Dropbox woos large businesses with new Enterprise offering

The new service adds features on top of the existing Dropbox Business plan

20151104 drew houston dropbox open2

Dropbox co-founder and CEO Drew Houston speaks at the company's Open conference in San Francisco on November 4, 2015.

Credit: Blair Hanley Frank

Large enterprises have a new Dropbox product tailored for them that the company unveiled at its user conference in San Francisco on Wednesday.

Dropbox Enterprise is built on the foundation of Dropbox Business, the company’s product aimed at organizations. Companies that buy it will get access to all of the features in Dropbox’s business-facing offering, plus special capabilities like the ability to prevent people with certain email address domains from using them with a Dropbox personal account.

When companies set up the service’s account capture feature, any employees with personal Dropbox accounts that are set up to use a company email address will have their syncing halted until they choose to either bring those accounts under the company umbrella or change the identity they use for the accounts to a personal email.

While administrators will get to see how many users have opted to keep their accounts personal, they won’t know which specific users opted out of joining the Dropbox Enterprise umbrella. That could prove problematic for systems administrators who want to make sure that those users haven’t exfiltrated company data using Dropbox.

Companies that buy Dropbox Enterprise will also get access to new insight tools that provide a graph of how members of an organization work together (and with outside organizations) as measured by the files that they share through Dropbox. Using those tools, administrators can evaluate whether people are working together the way they want them to, and also track sharing outside their organization to make sure nothing problematic is going on.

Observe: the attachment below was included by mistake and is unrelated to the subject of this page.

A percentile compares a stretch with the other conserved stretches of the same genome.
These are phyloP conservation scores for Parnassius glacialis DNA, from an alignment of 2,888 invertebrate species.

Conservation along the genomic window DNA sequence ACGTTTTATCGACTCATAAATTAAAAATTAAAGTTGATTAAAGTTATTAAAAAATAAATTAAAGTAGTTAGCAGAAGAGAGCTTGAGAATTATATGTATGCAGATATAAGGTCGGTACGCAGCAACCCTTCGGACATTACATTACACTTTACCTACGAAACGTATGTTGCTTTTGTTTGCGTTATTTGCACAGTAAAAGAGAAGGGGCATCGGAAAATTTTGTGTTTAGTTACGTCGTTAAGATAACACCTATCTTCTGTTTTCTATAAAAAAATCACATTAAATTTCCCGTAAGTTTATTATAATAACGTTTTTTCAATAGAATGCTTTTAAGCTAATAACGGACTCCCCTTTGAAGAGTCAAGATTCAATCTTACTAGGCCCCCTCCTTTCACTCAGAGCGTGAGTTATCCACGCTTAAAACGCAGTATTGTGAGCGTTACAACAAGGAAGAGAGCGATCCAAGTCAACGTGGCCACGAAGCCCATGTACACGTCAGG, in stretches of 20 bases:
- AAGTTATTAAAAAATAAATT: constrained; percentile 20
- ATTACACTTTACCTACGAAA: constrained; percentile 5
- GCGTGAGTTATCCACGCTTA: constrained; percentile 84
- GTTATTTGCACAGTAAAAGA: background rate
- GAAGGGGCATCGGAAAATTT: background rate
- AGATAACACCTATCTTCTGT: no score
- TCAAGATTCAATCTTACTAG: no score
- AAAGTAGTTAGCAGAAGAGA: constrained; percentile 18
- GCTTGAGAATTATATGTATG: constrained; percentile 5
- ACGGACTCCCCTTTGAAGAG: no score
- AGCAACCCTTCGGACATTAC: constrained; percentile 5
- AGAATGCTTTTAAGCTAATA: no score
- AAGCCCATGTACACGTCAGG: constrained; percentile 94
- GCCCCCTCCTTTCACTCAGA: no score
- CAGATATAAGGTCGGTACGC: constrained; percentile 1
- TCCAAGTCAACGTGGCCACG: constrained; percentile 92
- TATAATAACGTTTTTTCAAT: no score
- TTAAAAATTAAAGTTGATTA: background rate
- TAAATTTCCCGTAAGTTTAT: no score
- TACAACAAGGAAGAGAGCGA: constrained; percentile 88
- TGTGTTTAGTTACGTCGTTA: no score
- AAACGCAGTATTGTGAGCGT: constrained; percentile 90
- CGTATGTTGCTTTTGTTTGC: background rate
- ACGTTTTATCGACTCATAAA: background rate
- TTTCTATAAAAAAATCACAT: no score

It’s similar to Microsoft’s Delve Organizational Analytics service for Office 365 users, which the tech giant has yet to make generally available to users of its collaboration suite. Microsoft’s service offers deeper insights into how people are working based on information it’s able to glean from the Office Graph API and also lets individual users see how their work habits compare to those of their co-workers.

Dropbox Business and Dropbox Enterprise customers will be able to sign contracts with the company to provide HIPAA-compliant storage for their files. That’s key for regulated healthcare businesses that need those storage controls in order to keep in line with laws governing the way they work.

In addition, IT administrators managing Dropbox Enterprise or Dropbox Business can now get access to beta versions of new security features including Suspended User State, which makes it possible to lock a user out of an account without having to delete the files in it. That’s a powerful tool for locking ex-employees (or soon to be ex-employees) away from sensitive customer data while still allowing access to it further on.

It will be interesting to see if the new offering drives additional interest in Dropbox’s offering from the large businesses that it’s targeted to. The company is competing against some heavy hitters in the tech industry, including Microsoft and Google. At the moment, there are more than 150,000 organizations using Dropbox Business at least in some small deployment, so that's a start. 

This story has been updated to correct the name of Dropbox’s business product in the second-to-last paragraph.

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